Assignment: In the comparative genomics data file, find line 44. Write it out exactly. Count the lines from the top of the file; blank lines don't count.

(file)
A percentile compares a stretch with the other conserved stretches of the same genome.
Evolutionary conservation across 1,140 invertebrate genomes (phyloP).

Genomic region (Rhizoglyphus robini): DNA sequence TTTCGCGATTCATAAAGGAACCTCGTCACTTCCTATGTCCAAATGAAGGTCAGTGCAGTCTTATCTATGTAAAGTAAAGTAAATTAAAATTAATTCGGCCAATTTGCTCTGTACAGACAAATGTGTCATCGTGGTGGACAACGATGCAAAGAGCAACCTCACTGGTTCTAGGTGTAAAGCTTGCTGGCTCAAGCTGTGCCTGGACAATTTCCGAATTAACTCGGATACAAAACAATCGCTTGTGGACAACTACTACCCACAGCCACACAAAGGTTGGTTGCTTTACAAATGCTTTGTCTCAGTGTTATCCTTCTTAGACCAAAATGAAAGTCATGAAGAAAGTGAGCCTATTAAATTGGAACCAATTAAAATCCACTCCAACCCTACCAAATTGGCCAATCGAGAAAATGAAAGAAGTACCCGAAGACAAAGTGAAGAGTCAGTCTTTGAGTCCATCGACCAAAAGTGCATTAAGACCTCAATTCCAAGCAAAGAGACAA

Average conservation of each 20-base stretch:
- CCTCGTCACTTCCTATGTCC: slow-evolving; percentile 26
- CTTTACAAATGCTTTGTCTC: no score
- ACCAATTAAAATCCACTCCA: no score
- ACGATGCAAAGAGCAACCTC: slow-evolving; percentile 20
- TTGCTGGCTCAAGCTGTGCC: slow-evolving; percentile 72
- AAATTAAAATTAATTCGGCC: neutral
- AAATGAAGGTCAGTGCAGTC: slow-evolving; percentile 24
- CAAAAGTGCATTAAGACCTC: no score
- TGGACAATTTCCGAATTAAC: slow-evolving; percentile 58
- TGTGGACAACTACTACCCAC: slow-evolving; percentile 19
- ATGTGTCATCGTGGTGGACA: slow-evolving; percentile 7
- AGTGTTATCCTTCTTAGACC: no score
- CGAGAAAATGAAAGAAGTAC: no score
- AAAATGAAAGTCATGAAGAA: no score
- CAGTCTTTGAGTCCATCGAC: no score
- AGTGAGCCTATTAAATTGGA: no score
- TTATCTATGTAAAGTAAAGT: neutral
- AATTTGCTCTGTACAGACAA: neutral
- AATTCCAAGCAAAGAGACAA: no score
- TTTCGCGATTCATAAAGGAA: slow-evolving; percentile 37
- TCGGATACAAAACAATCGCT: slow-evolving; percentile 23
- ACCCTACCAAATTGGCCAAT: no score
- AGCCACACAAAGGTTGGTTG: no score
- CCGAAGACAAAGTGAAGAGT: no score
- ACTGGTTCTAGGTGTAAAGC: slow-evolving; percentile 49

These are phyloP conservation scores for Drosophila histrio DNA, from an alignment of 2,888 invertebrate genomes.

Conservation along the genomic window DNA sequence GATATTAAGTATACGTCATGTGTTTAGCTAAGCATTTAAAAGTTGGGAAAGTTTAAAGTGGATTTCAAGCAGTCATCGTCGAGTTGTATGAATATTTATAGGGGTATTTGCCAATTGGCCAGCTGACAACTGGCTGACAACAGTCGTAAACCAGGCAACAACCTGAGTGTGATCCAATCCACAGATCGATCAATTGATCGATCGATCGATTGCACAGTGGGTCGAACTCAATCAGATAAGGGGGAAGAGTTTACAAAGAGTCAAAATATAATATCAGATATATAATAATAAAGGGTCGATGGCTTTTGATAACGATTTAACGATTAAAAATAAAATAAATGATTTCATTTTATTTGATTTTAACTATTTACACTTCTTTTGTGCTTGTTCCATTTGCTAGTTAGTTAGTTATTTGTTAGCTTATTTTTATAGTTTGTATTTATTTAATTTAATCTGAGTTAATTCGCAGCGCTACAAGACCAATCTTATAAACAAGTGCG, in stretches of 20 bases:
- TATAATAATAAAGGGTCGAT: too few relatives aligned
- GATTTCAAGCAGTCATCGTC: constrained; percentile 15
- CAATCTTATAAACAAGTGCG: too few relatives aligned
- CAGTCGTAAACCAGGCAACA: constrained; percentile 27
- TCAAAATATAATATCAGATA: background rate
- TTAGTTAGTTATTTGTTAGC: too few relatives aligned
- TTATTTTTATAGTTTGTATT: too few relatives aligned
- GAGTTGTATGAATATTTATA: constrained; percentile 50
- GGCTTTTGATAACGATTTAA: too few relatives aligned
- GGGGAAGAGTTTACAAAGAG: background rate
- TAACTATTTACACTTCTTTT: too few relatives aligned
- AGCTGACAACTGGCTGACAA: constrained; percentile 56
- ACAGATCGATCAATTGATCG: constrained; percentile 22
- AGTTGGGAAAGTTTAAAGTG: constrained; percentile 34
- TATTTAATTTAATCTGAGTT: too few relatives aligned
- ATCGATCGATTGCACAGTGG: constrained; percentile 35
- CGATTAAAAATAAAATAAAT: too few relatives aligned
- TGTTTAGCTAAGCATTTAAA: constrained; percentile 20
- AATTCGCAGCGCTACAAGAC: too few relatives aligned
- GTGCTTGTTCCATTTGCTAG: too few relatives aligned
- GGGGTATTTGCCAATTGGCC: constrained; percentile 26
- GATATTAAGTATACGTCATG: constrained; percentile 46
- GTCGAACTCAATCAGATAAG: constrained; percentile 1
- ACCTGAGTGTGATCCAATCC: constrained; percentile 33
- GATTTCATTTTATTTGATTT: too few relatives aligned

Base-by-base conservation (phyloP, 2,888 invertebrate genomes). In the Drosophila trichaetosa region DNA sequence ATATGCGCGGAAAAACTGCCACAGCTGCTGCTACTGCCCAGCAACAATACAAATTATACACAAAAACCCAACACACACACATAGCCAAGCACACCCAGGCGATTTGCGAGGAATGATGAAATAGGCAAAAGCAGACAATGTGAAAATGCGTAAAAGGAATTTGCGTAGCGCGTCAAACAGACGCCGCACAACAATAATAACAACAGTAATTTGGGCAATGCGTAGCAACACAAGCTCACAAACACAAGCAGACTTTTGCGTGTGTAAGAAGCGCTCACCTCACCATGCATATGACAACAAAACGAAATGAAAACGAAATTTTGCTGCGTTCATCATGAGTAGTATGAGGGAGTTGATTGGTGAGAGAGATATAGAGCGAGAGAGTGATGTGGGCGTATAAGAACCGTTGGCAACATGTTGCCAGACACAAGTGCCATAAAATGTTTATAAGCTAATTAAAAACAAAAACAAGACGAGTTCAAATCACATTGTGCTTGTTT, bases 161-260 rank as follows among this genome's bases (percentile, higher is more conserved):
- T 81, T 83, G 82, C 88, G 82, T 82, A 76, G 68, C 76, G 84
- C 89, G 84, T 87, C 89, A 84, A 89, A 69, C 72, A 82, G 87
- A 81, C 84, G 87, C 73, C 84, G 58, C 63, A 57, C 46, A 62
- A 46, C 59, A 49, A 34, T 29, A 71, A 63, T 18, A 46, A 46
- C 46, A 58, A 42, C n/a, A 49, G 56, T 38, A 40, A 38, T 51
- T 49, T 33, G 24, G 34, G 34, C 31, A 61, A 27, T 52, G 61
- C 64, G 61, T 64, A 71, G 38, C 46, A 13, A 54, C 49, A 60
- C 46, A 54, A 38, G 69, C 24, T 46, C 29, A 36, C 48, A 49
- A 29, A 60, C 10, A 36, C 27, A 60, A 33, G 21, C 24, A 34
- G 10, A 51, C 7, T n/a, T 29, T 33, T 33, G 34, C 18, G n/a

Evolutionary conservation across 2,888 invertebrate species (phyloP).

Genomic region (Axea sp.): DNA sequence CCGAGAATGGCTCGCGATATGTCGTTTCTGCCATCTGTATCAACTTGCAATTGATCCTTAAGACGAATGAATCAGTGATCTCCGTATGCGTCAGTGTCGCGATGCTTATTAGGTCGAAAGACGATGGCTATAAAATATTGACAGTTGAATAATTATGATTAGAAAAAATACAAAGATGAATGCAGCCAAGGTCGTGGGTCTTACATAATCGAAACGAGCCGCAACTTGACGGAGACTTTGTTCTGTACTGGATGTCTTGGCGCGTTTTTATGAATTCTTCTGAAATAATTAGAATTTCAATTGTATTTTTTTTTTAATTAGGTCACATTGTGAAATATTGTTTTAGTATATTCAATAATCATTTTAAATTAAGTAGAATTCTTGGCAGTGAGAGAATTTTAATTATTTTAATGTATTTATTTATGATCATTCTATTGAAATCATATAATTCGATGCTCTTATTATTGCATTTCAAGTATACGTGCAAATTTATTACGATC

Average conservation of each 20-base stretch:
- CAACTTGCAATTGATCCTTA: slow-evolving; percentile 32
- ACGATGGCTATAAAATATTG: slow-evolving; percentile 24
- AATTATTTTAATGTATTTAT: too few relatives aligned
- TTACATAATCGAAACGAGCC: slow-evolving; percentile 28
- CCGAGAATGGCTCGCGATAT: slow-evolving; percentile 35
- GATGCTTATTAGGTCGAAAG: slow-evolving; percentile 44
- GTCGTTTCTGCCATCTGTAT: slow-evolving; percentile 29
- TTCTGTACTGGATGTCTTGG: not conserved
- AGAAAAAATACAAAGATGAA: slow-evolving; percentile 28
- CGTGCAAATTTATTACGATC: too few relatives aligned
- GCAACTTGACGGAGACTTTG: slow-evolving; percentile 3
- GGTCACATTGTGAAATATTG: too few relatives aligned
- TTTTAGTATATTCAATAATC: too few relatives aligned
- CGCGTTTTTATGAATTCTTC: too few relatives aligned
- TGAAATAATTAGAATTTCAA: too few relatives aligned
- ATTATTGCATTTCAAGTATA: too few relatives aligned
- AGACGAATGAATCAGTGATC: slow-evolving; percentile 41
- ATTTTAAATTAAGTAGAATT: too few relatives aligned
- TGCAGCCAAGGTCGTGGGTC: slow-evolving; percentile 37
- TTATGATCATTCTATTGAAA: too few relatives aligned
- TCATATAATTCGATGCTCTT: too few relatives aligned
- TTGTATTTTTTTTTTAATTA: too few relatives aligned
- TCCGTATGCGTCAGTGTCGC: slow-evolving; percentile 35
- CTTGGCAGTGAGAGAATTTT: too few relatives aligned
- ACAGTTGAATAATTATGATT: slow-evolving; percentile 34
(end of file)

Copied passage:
- ACAGATCGATCAATTGATCG: constrained; percentile 22